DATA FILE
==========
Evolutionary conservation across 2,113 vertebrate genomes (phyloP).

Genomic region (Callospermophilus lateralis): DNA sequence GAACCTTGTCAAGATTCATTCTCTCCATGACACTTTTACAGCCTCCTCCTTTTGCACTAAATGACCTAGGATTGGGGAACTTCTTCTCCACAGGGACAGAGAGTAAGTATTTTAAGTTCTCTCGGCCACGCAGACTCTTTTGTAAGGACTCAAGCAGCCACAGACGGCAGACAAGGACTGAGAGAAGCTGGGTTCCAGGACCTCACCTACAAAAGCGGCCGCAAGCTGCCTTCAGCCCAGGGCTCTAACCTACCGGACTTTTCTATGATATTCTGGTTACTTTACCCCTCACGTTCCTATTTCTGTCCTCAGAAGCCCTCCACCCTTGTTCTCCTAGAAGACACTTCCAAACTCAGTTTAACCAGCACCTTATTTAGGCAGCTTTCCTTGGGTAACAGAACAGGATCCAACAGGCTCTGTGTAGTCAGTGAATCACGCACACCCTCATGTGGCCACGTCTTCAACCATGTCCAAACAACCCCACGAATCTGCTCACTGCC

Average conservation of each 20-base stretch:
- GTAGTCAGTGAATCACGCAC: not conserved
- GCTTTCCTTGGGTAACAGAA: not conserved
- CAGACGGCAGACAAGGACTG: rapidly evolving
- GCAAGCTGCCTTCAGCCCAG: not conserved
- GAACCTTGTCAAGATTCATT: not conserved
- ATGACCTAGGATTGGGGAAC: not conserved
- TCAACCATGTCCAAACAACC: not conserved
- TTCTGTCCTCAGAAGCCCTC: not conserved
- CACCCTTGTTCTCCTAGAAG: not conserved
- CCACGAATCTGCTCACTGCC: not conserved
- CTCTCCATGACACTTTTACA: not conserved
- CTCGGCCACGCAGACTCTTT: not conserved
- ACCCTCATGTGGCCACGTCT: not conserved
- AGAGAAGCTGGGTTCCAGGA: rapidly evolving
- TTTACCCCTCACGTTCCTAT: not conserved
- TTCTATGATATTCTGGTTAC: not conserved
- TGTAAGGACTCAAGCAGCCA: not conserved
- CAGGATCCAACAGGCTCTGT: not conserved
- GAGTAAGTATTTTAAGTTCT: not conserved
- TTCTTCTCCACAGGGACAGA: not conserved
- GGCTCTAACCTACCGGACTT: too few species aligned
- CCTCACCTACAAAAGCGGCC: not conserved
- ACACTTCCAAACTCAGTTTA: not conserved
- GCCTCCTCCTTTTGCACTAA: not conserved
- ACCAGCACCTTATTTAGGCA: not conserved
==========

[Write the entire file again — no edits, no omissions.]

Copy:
Evolutionary conservation across 2,113 vertebrate genomes (phyloP).

Genomic region (Callospermophilus lateralis): DNA sequence GAACCTTGTCAAGATTCATTCTCTCCATGACACTTTTACAGCCTCCTCCTTTTGCACTAAATGACCTAGGATTGGGGAACTTCTTCTCCACAGGGACAGAGAGTAAGTATTTTAAGTTCTCTCGGCCACGCAGACTCTTTTGTAAGGACTCAAGCAGCCACAGACGGCAGACAAGGACTGAGAGAAGCTGGGTTCCAGGACCTCACCTACAAAAGCGGCCGCAAGCTGCCTTCAGCCCAGGGCTCTAACCTACCGGACTTTTCTATGATATTCTGGTTACTTTACCCCTCACGTTCCTATTTCTGTCCTCAGAAGCCCTCCACCCTTGTTCTCCTAGAAGACACTTCCAAACTCAGTTTAACCAGCACCTTATTTAGGCAGCTTTCCTTGGGTAACAGAACAGGATCCAACAGGCTCTGTGTAGTCAGTGAATCACGCACACCCTCATGTGGCCACGTCTTCAACCATGTCCAAACAACCCCACGAATCTGCTCACTGCC

Average conservation of each 20-base stretch:
- GTAGTCAGTGAATCACGCAC: not conserved
- GCTTTCCTTGGGTAACAGAA: not conserved
- CAGACGGCAGACAAGGACTG: rapidly evolving
- GCAAGCTGCCTTCAGCCCAG: not conserved
- GAACCTTGTCAAGATTCATT: not conserved
- ATGACCTAGGATTGGGGAAC: not conserved
- TCAACCATGTCCAAACAACC: not conserved
- TTCTGTCCTCAGAAGCCCTC: not conserved
- CACCCTTGTTCTCCTAGAAG: not conserved
- CCACGAATCTGCTCACTGCC: not conserved
- CTCTCCATGACACTTTTACA: not conserved
- CTCGGCCACGCAGACTCTTT: not conserved
- ACCCTCATGTGGCCACGTCT: not conserved
- AGAGAAGCTGGGTTCCAGGA: rapidly evolving
- TTTACCCCTCACGTTCCTAT: not conserved
- TTCTATGATATTCTGGTTAC: not conserved
- TGTAAGGACTCAAGCAGCCA: not conserved
- CAGGATCCAACAGGCTCTGT: not conserved
- GAGTAAGTATTTTAAGTTCT: not conserved
- TTCTTCTCCACAGGGACAGA: not conserved
- GGCTCTAACCTACCGGACTT: too few species aligned
- CCTCACCTACAAAAGCGGCC: not conserved
- ACACTTCCAAACTCAGTTTA: not conserved
- GCCTCCTCCTTTTGCACTAA: not conserved
- ACCAGCACCTTATTTAGGCA: not conserved